x Abu Dhabi, UAEFriday 28 July 2017

Safwan Dahoul on how dreams influence his career

The popular Syrian painter. who presents his first exhibition since leaving Damascus for Dubai last year, explains why he's happy to have made Dubai his home.

Safwan Dahoul's Dream 61, like all his paintings, has
Safwan Dahoul's Dream 61, like all his paintings, has "a lot of sadness," the artist says, "but at the same time I'm always seeking joy in my life". Courtesy Safwan Dahoul and Ayyam Gallery

The popular Syrian painter Safwan Dahoul presents his first exhibition since leaving Damascus for Dubai last year. Entitled Repetitive Dreams, it's also his first solo show in the UK. He explains why he's happy to have made Dubai his home.

Dreams are intriguing narratives to try to express though art. Where did it all start for you?

When I was 10, I saw a neighbour painting in his workshop. He didn't become famous or anything, but to me it was a fascinating world. And maybe this is how my interest started. I could see the gap between the reality of what this guy was painting and what I was dreaming. But then, I always say I'm not an artist. I just draw what I dream. These paintings can be considered my daily memoirs, in a way.

So do you go to bed hoping for a good dream?

Actually, my daily dream is to be able to sleep easily. I have a real problem with insomnia. It means I'm never really sure that what I paint is actually a representation of what I saw when I was asleep - the paintings can capture anything that happens during my daily life.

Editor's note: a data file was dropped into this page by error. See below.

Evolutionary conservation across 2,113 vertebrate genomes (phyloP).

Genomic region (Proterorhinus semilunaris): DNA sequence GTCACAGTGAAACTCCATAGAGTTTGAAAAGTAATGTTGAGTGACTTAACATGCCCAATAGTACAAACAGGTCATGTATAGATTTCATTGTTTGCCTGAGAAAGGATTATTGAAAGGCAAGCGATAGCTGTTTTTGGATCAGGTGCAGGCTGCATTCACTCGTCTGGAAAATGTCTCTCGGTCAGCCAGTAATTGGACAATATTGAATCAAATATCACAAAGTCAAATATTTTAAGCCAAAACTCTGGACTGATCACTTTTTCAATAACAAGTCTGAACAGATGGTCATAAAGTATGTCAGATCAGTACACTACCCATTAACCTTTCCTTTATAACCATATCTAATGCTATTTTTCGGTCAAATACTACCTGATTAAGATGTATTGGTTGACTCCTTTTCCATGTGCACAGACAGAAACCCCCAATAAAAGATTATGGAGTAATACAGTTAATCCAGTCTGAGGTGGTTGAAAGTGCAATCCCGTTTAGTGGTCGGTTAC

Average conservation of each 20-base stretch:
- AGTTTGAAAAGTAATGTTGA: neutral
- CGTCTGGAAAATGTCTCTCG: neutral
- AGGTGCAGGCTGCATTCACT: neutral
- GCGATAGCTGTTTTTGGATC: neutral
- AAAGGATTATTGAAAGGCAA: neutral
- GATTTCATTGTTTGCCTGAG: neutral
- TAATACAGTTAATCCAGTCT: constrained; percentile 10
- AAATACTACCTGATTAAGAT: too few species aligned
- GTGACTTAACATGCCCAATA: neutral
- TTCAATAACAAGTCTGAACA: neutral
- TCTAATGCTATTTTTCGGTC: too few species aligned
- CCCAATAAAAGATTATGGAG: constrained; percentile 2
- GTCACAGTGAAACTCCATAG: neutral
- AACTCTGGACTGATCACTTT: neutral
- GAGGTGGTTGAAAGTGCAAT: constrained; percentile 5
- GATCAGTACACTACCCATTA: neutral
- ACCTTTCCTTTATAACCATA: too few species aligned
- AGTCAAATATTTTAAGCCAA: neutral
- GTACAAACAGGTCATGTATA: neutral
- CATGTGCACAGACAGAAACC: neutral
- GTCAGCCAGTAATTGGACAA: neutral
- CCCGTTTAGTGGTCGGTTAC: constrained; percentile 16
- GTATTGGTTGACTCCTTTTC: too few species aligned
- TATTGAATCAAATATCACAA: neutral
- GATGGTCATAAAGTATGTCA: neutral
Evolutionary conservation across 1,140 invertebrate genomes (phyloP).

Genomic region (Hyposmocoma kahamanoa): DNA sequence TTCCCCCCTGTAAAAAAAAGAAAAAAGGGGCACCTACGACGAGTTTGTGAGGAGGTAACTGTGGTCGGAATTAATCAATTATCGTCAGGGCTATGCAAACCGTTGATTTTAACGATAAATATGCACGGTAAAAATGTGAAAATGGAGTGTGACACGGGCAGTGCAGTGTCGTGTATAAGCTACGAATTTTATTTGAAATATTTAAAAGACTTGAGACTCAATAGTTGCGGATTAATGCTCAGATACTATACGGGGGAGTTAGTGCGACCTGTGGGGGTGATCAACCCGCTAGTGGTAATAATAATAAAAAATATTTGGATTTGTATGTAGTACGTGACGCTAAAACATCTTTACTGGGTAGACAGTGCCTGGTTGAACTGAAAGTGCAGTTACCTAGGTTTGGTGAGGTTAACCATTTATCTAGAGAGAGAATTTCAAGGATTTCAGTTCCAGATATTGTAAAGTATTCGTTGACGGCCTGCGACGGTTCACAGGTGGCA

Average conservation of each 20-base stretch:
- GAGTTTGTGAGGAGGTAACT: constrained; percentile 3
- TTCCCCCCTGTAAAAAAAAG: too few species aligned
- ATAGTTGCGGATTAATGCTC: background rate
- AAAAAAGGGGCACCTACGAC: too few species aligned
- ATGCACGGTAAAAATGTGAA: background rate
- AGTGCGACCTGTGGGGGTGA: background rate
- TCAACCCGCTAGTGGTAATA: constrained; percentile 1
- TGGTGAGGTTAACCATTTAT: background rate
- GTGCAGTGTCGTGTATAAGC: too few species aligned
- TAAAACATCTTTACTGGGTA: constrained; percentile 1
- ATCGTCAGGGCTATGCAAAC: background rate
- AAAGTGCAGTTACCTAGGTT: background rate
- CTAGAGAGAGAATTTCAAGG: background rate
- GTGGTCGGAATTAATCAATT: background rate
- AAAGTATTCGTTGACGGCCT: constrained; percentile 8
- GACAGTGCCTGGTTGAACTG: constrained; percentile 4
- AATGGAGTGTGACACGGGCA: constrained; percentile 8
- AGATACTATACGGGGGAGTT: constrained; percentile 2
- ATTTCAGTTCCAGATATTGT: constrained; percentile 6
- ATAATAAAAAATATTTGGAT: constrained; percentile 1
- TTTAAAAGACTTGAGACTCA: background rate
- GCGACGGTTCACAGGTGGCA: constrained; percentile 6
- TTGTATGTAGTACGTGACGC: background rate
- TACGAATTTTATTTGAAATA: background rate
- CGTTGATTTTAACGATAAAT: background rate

What were you trying to capture with these works?

As the title suggests, I've looked at repetitive dreams. But what I was really trying to explore is that everyday waking life is very repetitive, too. Nothing changes. Even though I moved to Dubai a year ago, the news you read everyday from Syria remains the same. No one is standing up for these people who are getting killed every day. The paintings have a lot of sadness in them because of that, but at the same time I'm always seeking joy in my life.

Why did you feel you had to leave Syria and what has the past year been like in Dubai?

Quite simply because it's not viable to live there anymore. I have a child. It's far too dangerous and there's no sign that much will change. At least there is stability in Dubai. I don't have to worry about my safety every day.

But I don't know if it's changed my work, living here rather than in Damascus. I carry my ideas, my dreams, my feelings to whichever country I'm in. It's like a wearing a backpack. Living in Dubai has helped me to fulfil my potential and maybe become a little more internationally visible as an artist.

So what do you hope people will get from the exhibition?

Well, people can get their own messages and ideas from it. I prefer to be on the periphery - I don't want to have to explain it. It should speak for itself. And maybe what they get from the work will be something completely different from the thoughts I was having when I made it, which is fine.

There must be a work in the exhibition that most obviously reflects your concerns, though?

Probably Dream 59, which is eight separate panels depicting a female figure. She's repeated exactly but slowly becomes more indistinct as the light gradually changes. I could have done 100 to be honest, but by the eighth I think people can understand what I'm saying about repetition.

The work of yours we've seen has echoes of Picasso and Matisse. Are they important artists for you?

Actually, Frida Kahlo is the main influence for me. Maybe not the style so much, but the way in which she explores her life through her art, how she could be true to herself and her daily existence despite the pain she suffered. And I am the same. I'm just trying to be truthful to my life.

Safwan Dahoul: Repetitive Dreams is at Ayyam Gallery, London until June 15 and Edge of Arabia until June 2

artslife@thenational.ae

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